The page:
The blade assembly 40 is shown having two blades 42, but fewer or a greater number of blades may be provided. A drive shaft 44 interconnects the motor 14 to the blade assembly 40. The drive shaft 44 has a first end 45 connected to the motor 14 and a second end 47 connected to the blade assembly 40. The drive shaft 44 passes through the housing 12 in a sealed manner. The blades 42 extend outwardly from lateral surfaces 43 of the drive shaft 44 in directions defined by line A that is perpendicular to a longitudinal axis X of the drive shaft 44. In operation, the motor 14 rotates the drive shaft 44 in a direction shown by B. Because the blade assembly 40 is connected to the second end 47 of the drive shaft 44, the blades 42 of the blade assembly 40 move in the same direction. The movement of the blades 42 in the B direction within a water retention area of a water retention structure causes a corresponding movement, or circulation, of water within the water retention area. That is, the movement of the blades 42 imparts movement of water within the water retention area.
Optionally, the blades 42 may extend outwardly from the drive shaft in different directions. Also, the blades 42 may be placed at different positions along the length of the drive shaft 44. Additionally, the drive shaft 44 may itself be the agitation member. For example, the drive shaft 44 may have a flat or non-uniform surface, or it may be mounted slightly off-center.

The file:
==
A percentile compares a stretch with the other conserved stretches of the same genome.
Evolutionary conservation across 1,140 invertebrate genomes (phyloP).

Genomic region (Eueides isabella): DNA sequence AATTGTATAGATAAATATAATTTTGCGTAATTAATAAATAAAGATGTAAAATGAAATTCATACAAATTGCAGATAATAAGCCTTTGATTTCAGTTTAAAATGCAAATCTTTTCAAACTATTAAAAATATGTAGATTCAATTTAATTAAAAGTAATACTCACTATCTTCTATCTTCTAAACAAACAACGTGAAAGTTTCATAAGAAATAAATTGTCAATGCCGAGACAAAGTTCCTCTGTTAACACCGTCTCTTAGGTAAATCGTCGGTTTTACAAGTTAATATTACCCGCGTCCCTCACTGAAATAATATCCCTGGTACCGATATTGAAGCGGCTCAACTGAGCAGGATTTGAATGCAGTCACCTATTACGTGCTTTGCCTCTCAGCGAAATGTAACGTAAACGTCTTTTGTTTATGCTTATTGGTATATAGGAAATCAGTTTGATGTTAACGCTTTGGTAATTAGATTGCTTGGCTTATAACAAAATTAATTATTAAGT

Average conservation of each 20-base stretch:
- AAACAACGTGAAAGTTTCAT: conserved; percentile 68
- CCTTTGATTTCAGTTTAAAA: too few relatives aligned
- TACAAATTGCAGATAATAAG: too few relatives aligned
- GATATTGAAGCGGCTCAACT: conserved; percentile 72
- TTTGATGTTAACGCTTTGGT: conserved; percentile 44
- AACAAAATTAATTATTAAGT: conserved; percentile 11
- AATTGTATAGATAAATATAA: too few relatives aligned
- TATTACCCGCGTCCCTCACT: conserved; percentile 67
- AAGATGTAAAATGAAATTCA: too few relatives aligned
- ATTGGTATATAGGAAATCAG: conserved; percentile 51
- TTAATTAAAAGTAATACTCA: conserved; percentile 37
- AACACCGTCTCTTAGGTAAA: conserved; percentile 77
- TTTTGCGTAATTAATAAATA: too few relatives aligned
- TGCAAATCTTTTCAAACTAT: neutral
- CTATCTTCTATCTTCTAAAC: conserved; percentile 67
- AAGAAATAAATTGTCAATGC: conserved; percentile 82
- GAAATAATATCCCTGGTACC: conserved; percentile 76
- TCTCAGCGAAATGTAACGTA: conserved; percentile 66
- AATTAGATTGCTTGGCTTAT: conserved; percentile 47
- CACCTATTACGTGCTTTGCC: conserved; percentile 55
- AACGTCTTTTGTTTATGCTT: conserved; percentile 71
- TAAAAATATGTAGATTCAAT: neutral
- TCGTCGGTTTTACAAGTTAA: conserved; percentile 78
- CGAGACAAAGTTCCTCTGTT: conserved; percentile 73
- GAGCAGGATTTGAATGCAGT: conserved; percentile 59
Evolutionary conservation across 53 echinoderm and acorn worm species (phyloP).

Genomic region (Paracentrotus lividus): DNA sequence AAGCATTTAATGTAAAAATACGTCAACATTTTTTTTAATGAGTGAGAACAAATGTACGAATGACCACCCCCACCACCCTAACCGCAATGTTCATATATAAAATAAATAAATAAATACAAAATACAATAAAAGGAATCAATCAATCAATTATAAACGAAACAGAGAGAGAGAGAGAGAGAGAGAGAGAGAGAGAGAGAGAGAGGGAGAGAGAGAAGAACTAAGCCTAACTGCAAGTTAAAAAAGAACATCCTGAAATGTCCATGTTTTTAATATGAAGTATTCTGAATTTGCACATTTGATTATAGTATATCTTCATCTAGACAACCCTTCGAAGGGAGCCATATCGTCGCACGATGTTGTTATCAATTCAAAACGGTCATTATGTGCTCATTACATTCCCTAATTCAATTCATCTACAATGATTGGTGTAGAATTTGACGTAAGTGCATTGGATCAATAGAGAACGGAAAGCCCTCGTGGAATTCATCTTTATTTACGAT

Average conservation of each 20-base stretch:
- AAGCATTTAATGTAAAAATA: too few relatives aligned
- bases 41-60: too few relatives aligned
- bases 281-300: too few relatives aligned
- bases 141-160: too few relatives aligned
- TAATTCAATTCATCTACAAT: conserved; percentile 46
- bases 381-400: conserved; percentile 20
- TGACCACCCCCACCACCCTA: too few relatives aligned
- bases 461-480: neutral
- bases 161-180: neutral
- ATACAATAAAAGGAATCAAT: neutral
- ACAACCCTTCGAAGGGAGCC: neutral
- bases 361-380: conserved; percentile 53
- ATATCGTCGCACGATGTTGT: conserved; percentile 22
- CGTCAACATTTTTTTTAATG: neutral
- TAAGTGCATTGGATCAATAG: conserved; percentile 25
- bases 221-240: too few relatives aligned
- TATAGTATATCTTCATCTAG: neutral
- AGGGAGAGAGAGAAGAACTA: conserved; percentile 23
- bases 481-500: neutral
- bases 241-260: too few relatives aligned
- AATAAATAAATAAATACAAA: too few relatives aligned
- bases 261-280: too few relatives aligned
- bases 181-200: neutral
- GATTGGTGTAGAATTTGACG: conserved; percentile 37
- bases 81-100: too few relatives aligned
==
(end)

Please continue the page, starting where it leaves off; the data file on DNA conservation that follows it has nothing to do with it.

As shown, for example, in
Alternatively, the drive shaft 44 may extend upwardly from the housing 12, in order to locate the blade assembly 40 above the housing 12. In such a design, the support structure 50 may be eliminated and the housing 12 may rest directly on the upper surface of the water retention structure.
The beam 308 may flex in the directions of D depending on the water level within the water retention structure 312. That is, if the agitator 302 floats on the water 314, the agitator 302 rises and falls depending on the water level. The movement of the agitator 302 causes the housing 306 to move in response thereto, which in turn causes the beam 308 to flex accordingly.
The agitator 406 may be formed of a buoyant material and float on the surface of the water 412. The flexible wire 404 may be rigid enough to retain a general curved shape as shown in
The agitator 606 may be formed of a buoyant material and float on the surface of water 612 retained by the water retention structure 610. The flexible wire 604 may be float on the surface of the water 612 or submerge into the water 512. The motor operates to rotate the wire 604, which is securely attached to the agitator 606. Thus, the agitator rotates in response to the rotation of the wire 604.